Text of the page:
• 10. Why the Buffalo has a Hump Long ago, the Buffalo didn't have any hump. In the summer he would race across the prairies for fun, and the Foxes would run in front of him and tell all the little animals to get out of the way because the Buffalo was coming. They didn't know that Wenebojo was watching them. So the Buffalo raced across the prairies. There were little birds nesting on the ground and the Buffalo raced over them and tramped their nests. The little birds cried out and told him not to go near their nests, but Buffalo didn't listen to them and ran right over them. The birds were sad and kept crying about their spoiled nests. Wenebojo heard them and he ran ahead of the Buffalo and Foxes and stopped them. With a stick, he hit the Buffalo on the shoulders, and the Buffalo hung his head and humped up his shoulders because he was afraid that Wenebojo would hit him with the stick again. But Wenebojo just said "You should be ashamed. You will always have a hump on your shoulder, and always carry your head low because of your shame." The Foxes were also afraid of Wenebojo and ran away and dug holes in the ground where they hid. And Wenebojo said to them "And you, Foxes, you will always live in the cold ground for hurting the birds." And that is why the Buffalo have humps, and why the Foxes have holes in the ground for their homes.
  • 11. Once upon a time a prairie mouse busied herself all fall storing away a cache of beans. Every morning she was out early with her empty cast-off snake skin, which she filled with ground beans and dragged home with her teeth. The little mouse had a cousin who was fond of dancing and talk, but who did not like to work. She was not careful to get her cache of beans and the season was already well gone before she thought to bestir herself. When she came to realize her need, she found she had no packing bag. So she went to her hardworking cousin and said: "Cousin, I have no beans stored for winter and the season is nearly gone. But I have no snake skin to gather the beans in. Will you lend me one?" "But why have you no packing bag? Where were you in the moon when the snakes cast off their skins?" "I was here." "What were you doing?" "I was busy talking and dancing." "And now you are punished," said the other. "It is always so with lazy, careless people. But I will let you have the snake skin. And now go, and by hard work and industry, try to recover your wasted time."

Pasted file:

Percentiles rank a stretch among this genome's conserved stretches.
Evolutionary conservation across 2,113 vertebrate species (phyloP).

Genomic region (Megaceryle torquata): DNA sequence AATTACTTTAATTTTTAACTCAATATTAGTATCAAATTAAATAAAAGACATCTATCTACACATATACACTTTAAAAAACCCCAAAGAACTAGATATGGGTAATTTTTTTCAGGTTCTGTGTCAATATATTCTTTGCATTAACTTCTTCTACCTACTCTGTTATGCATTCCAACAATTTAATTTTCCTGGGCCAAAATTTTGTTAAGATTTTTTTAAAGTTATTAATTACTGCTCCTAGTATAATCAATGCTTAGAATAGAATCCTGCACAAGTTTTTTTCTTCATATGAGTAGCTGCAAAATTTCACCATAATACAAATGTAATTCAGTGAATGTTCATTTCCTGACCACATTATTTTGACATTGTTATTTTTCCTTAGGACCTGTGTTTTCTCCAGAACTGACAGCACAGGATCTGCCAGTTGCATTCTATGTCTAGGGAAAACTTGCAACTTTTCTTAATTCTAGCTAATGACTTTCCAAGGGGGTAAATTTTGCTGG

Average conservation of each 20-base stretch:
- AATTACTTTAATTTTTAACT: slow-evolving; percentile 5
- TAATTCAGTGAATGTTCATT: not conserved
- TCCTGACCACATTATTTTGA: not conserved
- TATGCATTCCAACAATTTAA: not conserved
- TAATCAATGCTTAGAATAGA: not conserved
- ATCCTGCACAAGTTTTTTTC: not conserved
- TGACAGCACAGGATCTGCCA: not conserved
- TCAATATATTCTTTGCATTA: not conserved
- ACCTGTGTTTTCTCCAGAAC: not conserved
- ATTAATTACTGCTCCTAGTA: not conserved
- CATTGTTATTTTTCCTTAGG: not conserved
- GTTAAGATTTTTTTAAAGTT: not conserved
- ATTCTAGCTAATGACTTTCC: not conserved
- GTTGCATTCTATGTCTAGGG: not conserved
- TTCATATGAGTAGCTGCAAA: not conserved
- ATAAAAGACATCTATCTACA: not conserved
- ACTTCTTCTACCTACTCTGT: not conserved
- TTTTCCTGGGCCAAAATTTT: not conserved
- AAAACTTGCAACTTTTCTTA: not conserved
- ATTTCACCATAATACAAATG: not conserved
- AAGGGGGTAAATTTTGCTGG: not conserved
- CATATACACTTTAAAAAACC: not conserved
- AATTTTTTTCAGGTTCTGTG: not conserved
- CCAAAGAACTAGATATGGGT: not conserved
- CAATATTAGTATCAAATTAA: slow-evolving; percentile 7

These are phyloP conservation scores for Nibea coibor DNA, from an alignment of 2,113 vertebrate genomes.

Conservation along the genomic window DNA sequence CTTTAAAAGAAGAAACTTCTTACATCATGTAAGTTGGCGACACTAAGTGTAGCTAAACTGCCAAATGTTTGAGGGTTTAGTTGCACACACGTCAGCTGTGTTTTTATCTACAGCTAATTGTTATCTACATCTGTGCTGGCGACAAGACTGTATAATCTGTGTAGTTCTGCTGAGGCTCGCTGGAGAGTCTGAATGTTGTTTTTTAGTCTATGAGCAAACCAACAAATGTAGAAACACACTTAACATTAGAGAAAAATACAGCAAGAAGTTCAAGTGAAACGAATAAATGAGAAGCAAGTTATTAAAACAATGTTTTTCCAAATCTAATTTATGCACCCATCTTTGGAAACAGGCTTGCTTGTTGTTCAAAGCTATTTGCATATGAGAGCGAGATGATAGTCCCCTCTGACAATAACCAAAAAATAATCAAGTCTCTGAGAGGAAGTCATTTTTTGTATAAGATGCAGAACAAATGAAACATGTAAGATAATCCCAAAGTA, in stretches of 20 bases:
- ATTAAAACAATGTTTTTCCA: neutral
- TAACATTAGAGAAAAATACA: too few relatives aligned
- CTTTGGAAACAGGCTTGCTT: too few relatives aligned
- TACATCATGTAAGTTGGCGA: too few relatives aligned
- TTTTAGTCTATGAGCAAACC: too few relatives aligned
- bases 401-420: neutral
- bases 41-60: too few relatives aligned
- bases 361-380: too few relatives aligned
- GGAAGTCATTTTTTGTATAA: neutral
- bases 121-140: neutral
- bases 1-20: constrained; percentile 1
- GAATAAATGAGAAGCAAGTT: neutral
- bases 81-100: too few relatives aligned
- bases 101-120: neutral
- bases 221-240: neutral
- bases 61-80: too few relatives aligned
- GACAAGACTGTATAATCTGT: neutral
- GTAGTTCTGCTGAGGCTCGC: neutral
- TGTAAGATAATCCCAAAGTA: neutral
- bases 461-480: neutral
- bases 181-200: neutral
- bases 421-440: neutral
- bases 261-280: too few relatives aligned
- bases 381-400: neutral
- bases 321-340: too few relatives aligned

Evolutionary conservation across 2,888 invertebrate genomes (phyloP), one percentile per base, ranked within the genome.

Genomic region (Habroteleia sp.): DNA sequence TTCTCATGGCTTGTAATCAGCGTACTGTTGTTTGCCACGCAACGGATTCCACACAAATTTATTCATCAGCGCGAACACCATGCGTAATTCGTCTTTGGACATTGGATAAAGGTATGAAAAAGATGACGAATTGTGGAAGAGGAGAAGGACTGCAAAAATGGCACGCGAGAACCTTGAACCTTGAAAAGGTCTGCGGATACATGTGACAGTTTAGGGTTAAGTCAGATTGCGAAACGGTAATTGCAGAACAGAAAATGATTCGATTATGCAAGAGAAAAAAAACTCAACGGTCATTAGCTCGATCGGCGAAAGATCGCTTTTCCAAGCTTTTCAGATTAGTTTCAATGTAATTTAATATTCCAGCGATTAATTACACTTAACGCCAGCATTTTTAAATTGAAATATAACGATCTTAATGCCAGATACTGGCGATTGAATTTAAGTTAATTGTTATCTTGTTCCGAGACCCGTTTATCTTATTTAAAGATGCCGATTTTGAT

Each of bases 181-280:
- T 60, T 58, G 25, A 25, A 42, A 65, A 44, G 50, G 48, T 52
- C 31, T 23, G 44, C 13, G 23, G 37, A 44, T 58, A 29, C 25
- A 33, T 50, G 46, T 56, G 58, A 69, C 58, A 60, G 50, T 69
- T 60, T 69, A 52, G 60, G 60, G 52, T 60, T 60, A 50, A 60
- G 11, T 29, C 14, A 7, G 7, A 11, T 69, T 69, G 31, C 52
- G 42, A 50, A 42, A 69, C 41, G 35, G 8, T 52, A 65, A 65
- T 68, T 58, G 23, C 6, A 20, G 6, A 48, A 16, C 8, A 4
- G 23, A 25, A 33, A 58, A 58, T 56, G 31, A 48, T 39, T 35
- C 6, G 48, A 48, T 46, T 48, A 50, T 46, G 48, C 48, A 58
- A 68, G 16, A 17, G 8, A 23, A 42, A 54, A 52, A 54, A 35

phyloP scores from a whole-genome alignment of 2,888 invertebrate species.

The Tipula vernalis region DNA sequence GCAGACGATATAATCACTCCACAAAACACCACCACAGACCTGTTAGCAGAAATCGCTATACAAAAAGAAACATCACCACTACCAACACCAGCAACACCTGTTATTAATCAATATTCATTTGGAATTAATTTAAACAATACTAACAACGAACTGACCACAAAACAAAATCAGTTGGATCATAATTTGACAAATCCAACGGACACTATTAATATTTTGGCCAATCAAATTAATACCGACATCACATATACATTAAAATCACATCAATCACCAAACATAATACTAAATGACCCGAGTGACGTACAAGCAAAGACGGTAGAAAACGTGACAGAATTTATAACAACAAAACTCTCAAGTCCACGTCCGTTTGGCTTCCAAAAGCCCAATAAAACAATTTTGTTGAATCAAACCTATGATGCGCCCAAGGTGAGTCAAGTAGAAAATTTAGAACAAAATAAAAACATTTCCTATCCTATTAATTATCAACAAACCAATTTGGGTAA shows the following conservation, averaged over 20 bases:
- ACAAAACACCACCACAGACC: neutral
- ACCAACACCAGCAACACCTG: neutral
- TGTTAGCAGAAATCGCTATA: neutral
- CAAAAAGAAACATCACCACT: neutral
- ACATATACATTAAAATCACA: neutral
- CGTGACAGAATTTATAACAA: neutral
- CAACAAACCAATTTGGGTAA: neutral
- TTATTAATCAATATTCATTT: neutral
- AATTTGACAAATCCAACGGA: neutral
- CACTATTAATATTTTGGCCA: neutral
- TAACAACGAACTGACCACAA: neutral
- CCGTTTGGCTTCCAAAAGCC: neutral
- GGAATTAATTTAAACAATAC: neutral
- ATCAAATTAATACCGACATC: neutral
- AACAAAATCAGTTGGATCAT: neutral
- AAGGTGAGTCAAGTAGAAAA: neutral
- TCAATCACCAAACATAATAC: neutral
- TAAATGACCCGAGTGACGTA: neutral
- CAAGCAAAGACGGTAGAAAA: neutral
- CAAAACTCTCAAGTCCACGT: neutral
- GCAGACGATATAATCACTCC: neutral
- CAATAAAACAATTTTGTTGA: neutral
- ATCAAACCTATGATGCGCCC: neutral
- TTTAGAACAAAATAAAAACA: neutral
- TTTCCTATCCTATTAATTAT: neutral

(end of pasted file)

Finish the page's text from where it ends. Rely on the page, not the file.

• 12. Why the Porcupine has Quills Long, long ago, the Porcupines had no quills. One day, a Porcupine was out in the woods. A Bear came along and would have eaten Porcupine, but he managed to get up a tree where the Bear couldn't get him. The next day Porcupine was out again and he went underneath a hawthorn tree, and he noticed how the thorns pricked him. He broke some branches off and put them on his back, then he went into the woods. Along came Bear and he jumped on Porcupine, who just curled himself up. The Bear just left him alone because the thorns pricked him so much. Wenebojo was watching them. He called to Porcupine and asked "How did you think of that trick?" Porcupine told him that he was in danger when Bear was around. Then Wenebojo took some thorns and peeled the bark off of them until they were all white. Then he got some clay and put it all over Porcupine's back and stuck the thorns in it. Wenebojo used his magic to make it into a proper skin, and told Porcupine come with him into the woods. When they got there, Wenebojo hid behind a tree. Wolf came along and saw Porcupine and jumped on him, but the new quills pricked at him and Wolf ran away. Bear was also afraid of the quills and Porcupine was safe. That is why Porcupines have quills.